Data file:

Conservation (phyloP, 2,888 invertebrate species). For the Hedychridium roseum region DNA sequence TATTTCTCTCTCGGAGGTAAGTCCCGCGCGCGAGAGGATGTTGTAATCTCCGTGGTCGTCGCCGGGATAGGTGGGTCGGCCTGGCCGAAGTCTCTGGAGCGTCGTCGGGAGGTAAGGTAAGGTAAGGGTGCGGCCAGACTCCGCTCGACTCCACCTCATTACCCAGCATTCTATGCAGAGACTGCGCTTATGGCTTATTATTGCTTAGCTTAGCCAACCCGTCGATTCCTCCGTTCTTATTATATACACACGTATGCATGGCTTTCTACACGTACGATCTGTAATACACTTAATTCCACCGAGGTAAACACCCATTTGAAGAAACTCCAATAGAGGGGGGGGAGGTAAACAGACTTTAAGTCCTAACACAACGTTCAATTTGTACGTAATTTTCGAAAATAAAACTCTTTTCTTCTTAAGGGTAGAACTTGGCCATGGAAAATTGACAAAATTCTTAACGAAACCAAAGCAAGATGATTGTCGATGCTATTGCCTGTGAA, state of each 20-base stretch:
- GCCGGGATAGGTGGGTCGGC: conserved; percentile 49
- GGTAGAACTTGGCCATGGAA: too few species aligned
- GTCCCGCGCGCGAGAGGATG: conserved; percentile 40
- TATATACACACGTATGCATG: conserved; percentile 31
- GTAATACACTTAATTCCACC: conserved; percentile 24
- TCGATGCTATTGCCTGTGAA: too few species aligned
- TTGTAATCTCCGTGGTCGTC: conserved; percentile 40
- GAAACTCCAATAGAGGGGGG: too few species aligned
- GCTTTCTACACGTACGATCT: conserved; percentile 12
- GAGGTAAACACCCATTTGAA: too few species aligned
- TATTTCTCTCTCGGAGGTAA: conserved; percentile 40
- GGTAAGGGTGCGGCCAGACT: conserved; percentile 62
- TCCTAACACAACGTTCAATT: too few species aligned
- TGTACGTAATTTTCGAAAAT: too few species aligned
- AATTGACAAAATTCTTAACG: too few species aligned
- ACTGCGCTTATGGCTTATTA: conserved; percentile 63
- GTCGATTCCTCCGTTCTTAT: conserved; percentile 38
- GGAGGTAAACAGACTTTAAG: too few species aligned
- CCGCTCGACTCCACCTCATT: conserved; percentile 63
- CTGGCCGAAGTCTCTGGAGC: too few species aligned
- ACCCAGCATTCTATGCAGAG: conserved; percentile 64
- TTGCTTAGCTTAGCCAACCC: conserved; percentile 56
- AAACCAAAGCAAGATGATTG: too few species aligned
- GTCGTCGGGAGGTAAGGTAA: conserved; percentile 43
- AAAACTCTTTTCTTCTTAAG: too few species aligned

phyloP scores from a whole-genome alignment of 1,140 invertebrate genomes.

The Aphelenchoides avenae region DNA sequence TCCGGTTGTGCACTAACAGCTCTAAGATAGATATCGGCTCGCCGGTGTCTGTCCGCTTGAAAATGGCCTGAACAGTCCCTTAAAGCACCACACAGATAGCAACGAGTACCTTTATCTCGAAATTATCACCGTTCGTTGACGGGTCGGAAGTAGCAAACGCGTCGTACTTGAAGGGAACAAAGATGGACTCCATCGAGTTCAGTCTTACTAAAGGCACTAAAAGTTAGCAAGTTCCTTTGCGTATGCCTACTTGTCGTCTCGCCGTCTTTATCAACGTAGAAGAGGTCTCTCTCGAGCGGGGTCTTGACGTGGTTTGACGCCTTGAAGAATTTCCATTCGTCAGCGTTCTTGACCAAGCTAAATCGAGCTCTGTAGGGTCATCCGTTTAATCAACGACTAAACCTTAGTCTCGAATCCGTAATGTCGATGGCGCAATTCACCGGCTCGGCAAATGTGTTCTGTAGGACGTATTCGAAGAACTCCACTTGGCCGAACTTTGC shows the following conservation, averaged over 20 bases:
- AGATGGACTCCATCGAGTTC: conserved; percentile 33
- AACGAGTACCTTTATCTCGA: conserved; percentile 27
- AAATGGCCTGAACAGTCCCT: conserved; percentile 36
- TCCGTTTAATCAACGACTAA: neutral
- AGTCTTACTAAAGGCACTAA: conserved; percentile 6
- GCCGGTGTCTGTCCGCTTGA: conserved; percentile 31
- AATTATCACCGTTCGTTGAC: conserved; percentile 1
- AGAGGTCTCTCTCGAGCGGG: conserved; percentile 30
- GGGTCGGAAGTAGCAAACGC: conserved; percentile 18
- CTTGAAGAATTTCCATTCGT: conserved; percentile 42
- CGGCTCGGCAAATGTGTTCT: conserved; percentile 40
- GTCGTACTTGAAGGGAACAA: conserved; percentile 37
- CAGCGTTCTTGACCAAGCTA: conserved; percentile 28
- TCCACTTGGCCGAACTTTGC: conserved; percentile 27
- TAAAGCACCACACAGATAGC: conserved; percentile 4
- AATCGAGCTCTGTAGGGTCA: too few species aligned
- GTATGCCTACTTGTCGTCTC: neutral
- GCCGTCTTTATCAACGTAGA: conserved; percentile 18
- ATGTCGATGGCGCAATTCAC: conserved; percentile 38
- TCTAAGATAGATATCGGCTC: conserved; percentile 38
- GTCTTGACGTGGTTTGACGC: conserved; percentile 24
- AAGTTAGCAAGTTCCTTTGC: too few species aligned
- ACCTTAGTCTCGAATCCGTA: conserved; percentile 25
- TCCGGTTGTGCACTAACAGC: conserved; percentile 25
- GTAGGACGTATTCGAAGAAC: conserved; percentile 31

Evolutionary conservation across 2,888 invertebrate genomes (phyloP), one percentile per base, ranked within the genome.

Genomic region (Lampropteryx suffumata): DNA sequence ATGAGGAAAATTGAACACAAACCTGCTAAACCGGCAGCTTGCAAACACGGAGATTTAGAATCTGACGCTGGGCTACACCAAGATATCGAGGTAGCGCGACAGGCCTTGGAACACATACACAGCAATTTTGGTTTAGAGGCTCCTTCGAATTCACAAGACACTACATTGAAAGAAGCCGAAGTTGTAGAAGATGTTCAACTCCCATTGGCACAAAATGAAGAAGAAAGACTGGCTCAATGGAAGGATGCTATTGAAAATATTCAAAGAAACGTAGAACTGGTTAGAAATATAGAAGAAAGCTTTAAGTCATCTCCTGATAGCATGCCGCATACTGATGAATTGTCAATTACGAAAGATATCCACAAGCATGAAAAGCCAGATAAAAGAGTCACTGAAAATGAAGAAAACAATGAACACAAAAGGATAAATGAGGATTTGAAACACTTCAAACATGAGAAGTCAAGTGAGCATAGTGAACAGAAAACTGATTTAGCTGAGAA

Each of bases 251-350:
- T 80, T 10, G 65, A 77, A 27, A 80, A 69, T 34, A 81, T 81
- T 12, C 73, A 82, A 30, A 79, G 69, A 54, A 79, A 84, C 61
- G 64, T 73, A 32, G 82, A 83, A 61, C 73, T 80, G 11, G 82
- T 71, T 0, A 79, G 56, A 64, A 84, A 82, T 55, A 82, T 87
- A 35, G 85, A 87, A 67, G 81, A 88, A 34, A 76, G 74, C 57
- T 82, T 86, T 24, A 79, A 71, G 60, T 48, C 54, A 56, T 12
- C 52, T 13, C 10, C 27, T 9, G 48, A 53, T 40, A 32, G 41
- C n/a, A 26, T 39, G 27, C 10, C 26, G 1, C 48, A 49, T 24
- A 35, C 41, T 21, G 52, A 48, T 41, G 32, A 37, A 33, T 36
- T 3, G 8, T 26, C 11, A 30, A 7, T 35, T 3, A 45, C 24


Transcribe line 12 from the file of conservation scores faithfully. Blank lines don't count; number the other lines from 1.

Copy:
- TATTTCTCTCTCGGAGGTAA: conserved; percentile 40